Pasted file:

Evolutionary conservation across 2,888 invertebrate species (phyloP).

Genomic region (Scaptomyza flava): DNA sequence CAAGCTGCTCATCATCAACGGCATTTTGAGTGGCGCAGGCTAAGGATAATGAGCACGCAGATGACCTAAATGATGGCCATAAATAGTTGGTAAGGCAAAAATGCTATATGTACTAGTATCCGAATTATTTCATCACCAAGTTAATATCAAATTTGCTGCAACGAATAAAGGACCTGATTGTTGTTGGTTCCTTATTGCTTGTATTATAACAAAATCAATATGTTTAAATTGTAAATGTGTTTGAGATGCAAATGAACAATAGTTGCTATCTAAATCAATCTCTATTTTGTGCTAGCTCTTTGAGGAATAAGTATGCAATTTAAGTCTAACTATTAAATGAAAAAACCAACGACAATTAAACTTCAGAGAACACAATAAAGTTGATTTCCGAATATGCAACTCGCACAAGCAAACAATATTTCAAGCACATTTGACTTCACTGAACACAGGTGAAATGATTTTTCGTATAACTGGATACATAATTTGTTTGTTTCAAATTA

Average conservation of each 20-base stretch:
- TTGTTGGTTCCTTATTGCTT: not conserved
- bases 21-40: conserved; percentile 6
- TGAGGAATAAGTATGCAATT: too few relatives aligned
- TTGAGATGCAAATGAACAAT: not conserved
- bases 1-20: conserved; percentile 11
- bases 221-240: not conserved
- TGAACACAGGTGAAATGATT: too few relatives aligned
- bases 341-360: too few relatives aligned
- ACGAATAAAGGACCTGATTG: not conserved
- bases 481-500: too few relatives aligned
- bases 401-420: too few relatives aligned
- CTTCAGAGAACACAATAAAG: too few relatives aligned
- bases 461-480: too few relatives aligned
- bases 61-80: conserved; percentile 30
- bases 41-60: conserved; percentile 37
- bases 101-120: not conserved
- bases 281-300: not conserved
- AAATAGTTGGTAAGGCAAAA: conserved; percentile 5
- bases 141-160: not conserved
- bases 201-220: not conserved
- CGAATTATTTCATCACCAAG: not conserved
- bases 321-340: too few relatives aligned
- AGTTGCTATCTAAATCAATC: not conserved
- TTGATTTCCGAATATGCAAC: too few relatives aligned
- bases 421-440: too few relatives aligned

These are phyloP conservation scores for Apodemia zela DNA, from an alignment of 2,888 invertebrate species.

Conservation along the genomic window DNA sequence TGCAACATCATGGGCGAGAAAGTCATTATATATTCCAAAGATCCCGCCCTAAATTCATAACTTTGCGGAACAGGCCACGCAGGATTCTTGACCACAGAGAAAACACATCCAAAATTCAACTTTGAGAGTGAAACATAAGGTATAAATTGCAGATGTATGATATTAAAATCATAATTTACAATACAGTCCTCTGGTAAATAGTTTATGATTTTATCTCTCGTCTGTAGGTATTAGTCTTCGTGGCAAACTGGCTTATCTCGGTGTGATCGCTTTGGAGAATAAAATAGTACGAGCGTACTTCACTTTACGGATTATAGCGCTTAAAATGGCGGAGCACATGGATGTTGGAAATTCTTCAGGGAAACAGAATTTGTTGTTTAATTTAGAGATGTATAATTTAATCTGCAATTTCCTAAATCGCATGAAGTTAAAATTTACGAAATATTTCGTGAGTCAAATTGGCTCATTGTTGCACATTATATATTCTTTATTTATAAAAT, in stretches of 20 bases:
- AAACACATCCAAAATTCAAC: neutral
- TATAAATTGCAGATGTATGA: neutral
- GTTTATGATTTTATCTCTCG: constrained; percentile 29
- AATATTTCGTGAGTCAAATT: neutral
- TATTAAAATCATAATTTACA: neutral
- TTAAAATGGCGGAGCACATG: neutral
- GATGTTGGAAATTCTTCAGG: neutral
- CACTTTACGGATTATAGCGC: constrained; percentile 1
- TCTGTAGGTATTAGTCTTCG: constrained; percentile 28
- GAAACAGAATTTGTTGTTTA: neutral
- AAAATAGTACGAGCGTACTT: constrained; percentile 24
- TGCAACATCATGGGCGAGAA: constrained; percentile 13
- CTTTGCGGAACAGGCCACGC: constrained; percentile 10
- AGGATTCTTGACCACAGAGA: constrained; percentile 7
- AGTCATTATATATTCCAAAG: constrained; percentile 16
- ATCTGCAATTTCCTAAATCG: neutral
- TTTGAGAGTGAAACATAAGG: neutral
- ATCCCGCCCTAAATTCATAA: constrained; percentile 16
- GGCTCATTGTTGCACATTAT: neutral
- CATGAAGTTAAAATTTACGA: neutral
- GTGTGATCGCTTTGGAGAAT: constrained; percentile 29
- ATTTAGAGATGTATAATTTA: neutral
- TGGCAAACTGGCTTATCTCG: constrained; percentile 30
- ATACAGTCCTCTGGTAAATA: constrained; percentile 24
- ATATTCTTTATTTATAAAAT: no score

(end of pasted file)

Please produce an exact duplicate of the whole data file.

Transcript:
Evolutionary conservation across 2,888 invertebrate species (phyloP).

Genomic region (Scaptomyza flava): DNA sequence CAAGCTGCTCATCATCAACGGCATTTTGAGTGGCGCAGGCTAAGGATAATGAGCACGCAGATGACCTAAATGATGGCCATAAATAGTTGGTAAGGCAAAAATGCTATATGTACTAGTATCCGAATTATTTCATCACCAAGTTAATATCAAATTTGCTGCAACGAATAAAGGACCTGATTGTTGTTGGTTCCTTATTGCTTGTATTATAACAAAATCAATATGTTTAAATTGTAAATGTGTTTGAGATGCAAATGAACAATAGTTGCTATCTAAATCAATCTCTATTTTGTGCTAGCTCTTTGAGGAATAAGTATGCAATTTAAGTCTAACTATTAAATGAAAAAACCAACGACAATTAAACTTCAGAGAACACAATAAAGTTGATTTCCGAATATGCAACTCGCACAAGCAAACAATATTTCAAGCACATTTGACTTCACTGAACACAGGTGAAATGATTTTTCGTATAACTGGATACATAATTTGTTTGTTTCAAATTA

Average conservation of each 20-base stretch:
- TTGTTGGTTCCTTATTGCTT: not conserved
- bases 21-40: conserved; percentile 6
- TGAGGAATAAGTATGCAATT: too few relatives aligned
- TTGAGATGCAAATGAACAAT: not conserved
- bases 1-20: conserved; percentile 11
- bases 221-240: not conserved
- TGAACACAGGTGAAATGATT: too few relatives aligned
- bases 341-360: too few relatives aligned
- ACGAATAAAGGACCTGATTG: not conserved
- bases 481-500: too few relatives aligned
- bases 401-420: too few relatives aligned
- CTTCAGAGAACACAATAAAG: too few relatives aligned
- bases 461-480: too few relatives aligned
- bases 61-80: conserved; percentile 30
- bases 41-60: conserved; percentile 37
- bases 101-120: not conserved
- bases 281-300: not conserved
- AAATAGTTGGTAAGGCAAAA: conserved; percentile 5
- bases 141-160: not conserved
- bases 201-220: not conserved
- CGAATTATTTCATCACCAAG: not conserved
- bases 321-340: too few relatives aligned
- AGTTGCTATCTAAATCAATC: not conserved
- TTGATTTCCGAATATGCAAC: too few relatives aligned
- bases 421-440: too few relatives aligned

These are phyloP conservation scores for Apodemia zela DNA, from an alignment of 2,888 invertebrate species.

Conservation along the genomic window DNA sequence TGCAACATCATGGGCGAGAAAGTCATTATATATTCCAAAGATCCCGCCCTAAATTCATAACTTTGCGGAACAGGCCACGCAGGATTCTTGACCACAGAGAAAACACATCCAAAATTCAACTTTGAGAGTGAAACATAAGGTATAAATTGCAGATGTATGATATTAAAATCATAATTTACAATACAGTCCTCTGGTAAATAGTTTATGATTTTATCTCTCGTCTGTAGGTATTAGTCTTCGTGGCAAACTGGCTTATCTCGGTGTGATCGCTTTGGAGAATAAAATAGTACGAGCGTACTTCACTTTACGGATTATAGCGCTTAAAATGGCGGAGCACATGGATGTTGGAAATTCTTCAGGGAAACAGAATTTGTTGTTTAATTTAGAGATGTATAATTTAATCTGCAATTTCCTAAATCGCATGAAGTTAAAATTTACGAAATATTTCGTGAGTCAAATTGGCTCATTGTTGCACATTATATATTCTTTATTTATAAAAT, in stretches of 20 bases:
- AAACACATCCAAAATTCAAC: neutral
- TATAAATTGCAGATGTATGA: neutral
- GTTTATGATTTTATCTCTCG: constrained; percentile 29
- AATATTTCGTGAGTCAAATT: neutral
- TATTAAAATCATAATTTACA: neutral
- TTAAAATGGCGGAGCACATG: neutral
- GATGTTGGAAATTCTTCAGG: neutral
- CACTTTACGGATTATAGCGC: constrained; percentile 1
- TCTGTAGGTATTAGTCTTCG: constrained; percentile 28
- GAAACAGAATTTGTTGTTTA: neutral
- AAAATAGTACGAGCGTACTT: constrained; percentile 24
- TGCAACATCATGGGCGAGAA: constrained; percentile 13
- CTTTGCGGAACAGGCCACGC: constrained; percentile 10
- AGGATTCTTGACCACAGAGA: constrained; percentile 7
- AGTCATTATATATTCCAAAG: constrained; percentile 16
- ATCTGCAATTTCCTAAATCG: neutral
- TTTGAGAGTGAAACATAAGG: neutral
- ATCCCGCCCTAAATTCATAA: constrained; percentile 16
- GGCTCATTGTTGCACATTAT: neutral
- CATGAAGTTAAAATTTACGA: neutral
- GTGTGATCGCTTTGGAGAAT: constrained; percentile 29
- ATTTAGAGATGTATAATTTA: neutral
- TGGCAAACTGGCTTATCTCG: constrained; percentile 30
- ATACAGTCCTCTGGTAAATA: constrained; percentile 24
- ATATTCTTTATTTATAAAAT: no score